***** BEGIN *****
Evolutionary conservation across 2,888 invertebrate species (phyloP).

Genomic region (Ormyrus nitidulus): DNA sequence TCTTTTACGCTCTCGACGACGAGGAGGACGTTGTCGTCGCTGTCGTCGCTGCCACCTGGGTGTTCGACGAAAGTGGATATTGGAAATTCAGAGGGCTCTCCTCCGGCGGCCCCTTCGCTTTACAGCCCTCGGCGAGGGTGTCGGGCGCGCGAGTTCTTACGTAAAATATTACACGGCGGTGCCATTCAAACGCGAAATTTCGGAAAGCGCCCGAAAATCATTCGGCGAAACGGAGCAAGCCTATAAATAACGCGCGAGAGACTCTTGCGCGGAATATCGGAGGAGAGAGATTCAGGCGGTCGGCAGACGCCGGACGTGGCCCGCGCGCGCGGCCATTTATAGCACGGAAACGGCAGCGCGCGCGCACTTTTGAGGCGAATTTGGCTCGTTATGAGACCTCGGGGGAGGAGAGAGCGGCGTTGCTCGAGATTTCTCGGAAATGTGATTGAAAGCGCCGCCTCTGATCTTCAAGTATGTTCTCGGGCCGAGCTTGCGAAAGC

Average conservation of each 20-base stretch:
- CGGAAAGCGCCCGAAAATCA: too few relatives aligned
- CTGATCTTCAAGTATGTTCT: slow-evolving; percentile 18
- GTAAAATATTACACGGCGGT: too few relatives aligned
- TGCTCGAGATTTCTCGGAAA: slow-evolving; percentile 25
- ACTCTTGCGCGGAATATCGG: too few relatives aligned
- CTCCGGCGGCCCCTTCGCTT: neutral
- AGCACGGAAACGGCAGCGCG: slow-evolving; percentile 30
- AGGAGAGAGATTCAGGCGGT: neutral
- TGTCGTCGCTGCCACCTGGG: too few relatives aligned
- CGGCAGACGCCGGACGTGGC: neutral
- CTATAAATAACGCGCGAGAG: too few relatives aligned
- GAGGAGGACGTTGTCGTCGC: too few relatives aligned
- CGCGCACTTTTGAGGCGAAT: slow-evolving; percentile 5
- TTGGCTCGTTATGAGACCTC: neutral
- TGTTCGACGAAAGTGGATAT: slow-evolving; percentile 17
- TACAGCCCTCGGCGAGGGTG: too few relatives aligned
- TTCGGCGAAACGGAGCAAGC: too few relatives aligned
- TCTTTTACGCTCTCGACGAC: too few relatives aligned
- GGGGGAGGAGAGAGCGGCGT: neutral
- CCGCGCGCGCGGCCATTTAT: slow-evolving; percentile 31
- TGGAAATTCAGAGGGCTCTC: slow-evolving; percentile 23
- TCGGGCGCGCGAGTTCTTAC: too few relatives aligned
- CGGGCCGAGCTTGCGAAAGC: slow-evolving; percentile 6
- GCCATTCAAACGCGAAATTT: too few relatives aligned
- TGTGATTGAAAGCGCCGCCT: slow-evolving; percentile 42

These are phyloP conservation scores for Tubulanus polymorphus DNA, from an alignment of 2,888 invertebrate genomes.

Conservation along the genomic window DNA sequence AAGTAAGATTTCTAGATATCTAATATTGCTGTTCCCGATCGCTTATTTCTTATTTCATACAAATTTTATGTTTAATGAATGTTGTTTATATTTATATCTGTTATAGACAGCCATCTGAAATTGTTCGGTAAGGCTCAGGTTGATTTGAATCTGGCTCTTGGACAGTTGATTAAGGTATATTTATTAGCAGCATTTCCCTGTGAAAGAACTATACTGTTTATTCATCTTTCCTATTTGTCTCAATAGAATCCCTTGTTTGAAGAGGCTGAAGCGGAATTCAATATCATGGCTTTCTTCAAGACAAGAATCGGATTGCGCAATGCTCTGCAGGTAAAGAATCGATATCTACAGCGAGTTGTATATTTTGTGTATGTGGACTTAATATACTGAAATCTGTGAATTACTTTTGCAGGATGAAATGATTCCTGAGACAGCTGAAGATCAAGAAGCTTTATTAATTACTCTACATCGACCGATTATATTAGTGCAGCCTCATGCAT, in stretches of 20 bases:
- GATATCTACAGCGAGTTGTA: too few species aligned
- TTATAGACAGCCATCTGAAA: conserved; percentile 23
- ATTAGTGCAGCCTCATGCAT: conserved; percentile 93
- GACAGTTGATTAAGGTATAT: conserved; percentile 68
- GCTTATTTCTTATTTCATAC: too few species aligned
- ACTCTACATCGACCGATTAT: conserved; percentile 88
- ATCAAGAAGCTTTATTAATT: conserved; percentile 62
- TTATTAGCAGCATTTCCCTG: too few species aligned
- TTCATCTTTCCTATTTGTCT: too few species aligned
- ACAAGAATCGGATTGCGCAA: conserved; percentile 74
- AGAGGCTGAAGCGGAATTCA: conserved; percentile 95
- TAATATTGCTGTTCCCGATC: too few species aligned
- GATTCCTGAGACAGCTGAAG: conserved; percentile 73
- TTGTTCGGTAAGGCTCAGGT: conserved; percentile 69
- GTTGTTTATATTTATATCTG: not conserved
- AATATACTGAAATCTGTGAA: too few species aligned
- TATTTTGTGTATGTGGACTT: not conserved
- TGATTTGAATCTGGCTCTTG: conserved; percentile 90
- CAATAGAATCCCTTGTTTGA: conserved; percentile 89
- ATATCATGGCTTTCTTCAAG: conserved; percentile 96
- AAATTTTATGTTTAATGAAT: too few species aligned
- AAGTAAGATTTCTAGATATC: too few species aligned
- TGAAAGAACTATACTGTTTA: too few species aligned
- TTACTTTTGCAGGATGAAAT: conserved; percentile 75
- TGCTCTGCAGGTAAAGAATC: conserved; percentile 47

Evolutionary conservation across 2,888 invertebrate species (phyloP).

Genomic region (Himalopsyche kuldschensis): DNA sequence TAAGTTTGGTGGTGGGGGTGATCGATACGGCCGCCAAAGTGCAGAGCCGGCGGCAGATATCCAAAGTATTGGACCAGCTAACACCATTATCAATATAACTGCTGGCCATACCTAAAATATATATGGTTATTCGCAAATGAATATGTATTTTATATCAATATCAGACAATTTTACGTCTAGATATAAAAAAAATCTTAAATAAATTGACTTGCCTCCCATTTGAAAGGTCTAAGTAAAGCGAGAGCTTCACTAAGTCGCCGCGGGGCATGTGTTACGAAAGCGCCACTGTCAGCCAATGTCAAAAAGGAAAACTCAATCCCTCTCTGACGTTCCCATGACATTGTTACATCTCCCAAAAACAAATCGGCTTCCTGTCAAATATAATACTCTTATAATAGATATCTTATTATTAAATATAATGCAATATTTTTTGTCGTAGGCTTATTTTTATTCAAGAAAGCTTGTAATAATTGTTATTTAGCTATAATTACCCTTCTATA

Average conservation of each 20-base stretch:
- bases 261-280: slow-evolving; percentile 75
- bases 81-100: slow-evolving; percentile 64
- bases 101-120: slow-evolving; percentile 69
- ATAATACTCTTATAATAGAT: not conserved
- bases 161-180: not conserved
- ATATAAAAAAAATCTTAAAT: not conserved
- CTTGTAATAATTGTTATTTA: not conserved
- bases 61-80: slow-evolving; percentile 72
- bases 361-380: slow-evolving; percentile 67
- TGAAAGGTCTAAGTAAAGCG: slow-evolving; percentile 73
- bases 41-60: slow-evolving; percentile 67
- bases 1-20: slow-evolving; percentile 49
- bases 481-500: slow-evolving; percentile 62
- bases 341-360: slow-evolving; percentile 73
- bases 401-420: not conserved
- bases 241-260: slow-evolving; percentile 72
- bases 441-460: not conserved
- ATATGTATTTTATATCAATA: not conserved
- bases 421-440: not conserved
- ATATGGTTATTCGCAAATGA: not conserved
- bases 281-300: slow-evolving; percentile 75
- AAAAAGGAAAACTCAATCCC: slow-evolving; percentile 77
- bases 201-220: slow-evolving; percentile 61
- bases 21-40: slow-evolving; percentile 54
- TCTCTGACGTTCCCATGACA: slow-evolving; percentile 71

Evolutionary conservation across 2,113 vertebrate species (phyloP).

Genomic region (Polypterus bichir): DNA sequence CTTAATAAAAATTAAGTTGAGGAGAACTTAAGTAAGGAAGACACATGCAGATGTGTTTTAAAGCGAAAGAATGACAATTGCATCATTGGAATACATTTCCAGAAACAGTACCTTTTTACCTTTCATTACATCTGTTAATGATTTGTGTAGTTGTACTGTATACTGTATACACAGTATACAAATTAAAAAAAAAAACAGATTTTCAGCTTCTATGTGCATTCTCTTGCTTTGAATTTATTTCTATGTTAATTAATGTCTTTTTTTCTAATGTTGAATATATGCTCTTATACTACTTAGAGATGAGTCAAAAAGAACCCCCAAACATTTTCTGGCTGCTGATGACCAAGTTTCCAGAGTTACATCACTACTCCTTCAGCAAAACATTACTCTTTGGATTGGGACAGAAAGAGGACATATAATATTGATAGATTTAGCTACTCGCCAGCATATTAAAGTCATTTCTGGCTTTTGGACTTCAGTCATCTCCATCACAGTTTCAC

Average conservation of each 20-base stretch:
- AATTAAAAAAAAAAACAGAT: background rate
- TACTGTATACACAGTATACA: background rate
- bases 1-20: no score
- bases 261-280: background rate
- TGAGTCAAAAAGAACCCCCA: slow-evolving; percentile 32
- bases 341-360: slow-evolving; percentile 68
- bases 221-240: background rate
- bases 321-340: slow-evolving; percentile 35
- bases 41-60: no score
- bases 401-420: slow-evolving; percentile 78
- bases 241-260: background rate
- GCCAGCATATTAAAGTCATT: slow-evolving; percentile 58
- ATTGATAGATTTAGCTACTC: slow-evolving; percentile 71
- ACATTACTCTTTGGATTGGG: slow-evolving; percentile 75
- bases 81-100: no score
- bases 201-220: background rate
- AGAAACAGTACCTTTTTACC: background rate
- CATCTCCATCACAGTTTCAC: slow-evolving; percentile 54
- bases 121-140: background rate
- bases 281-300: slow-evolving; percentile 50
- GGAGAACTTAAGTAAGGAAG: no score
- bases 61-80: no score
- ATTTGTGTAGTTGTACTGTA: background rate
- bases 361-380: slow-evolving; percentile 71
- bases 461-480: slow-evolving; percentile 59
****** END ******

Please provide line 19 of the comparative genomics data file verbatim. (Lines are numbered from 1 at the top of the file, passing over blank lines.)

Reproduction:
- TACAGCCCTCGGCGAGGGTG: too few relatives aligned